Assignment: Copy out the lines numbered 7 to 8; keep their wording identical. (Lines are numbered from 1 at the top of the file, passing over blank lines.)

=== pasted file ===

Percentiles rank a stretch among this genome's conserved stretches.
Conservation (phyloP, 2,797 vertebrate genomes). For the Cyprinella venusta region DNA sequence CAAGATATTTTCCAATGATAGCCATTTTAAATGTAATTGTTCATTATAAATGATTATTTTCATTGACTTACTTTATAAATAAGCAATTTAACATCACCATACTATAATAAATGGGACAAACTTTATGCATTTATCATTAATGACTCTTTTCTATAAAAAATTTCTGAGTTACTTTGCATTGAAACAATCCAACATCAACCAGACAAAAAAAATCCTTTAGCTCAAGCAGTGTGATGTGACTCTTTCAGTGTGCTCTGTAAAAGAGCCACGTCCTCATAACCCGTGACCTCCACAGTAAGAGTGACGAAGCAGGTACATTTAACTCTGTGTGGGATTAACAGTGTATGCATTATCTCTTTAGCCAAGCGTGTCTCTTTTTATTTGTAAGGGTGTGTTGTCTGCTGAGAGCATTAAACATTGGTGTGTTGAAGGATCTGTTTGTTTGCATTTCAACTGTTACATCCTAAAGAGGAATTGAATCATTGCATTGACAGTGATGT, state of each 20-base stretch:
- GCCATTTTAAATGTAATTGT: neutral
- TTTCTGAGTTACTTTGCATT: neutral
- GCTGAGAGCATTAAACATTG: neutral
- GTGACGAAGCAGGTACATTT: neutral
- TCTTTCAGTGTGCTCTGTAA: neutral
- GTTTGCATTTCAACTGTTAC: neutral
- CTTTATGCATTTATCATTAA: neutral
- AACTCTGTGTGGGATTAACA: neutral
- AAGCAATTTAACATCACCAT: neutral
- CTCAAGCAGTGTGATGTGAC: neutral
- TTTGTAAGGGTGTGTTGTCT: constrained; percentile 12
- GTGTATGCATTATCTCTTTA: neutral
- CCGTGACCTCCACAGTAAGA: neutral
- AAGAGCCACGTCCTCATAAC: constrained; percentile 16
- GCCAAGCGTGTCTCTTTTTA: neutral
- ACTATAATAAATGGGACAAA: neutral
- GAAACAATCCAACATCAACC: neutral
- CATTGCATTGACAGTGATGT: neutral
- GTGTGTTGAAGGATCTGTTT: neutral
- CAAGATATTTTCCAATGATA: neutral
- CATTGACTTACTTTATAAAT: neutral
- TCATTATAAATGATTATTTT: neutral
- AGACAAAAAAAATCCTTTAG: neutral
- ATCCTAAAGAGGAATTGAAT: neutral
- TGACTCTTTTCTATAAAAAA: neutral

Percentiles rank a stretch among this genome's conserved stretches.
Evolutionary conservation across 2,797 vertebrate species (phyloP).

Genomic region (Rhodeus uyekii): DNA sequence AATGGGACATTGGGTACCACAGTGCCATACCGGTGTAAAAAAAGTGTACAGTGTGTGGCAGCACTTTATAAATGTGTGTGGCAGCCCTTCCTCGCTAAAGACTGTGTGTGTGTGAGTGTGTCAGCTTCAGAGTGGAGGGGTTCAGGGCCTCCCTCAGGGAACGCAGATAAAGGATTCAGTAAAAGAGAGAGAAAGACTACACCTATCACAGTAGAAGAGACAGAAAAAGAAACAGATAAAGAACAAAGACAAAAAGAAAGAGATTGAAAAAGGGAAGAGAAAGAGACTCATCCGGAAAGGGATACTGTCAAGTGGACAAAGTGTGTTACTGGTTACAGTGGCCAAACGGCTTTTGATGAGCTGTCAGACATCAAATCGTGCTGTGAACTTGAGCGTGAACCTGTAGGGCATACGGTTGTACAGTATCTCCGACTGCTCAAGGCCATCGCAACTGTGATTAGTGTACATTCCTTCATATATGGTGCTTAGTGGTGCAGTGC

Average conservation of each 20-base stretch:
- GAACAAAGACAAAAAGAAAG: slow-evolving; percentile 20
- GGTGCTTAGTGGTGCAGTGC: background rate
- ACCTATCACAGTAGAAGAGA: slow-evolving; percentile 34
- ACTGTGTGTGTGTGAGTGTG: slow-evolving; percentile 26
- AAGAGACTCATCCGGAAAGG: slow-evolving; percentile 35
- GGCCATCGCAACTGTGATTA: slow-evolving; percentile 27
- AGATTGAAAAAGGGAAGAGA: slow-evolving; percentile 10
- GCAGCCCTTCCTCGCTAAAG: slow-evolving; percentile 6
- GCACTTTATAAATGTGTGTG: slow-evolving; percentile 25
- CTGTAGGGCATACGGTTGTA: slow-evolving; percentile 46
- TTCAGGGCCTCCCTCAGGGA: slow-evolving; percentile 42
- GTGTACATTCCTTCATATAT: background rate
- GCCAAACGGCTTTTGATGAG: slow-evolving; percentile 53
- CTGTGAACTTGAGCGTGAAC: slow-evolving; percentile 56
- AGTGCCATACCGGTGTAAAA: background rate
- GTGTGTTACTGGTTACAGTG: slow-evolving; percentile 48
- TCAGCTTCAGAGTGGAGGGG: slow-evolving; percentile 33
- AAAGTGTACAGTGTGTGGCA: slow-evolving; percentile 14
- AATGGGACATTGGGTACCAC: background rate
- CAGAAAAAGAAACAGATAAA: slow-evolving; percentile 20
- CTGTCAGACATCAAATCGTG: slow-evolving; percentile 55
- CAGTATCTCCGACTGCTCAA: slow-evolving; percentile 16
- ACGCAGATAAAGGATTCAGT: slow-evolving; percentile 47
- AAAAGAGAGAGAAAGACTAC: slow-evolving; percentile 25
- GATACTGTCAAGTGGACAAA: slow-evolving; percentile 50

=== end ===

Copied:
- TCTTTCAGTGTGCTCTGTAA: neutral
- GTTTGCATTTCAACTGTTAC: neutral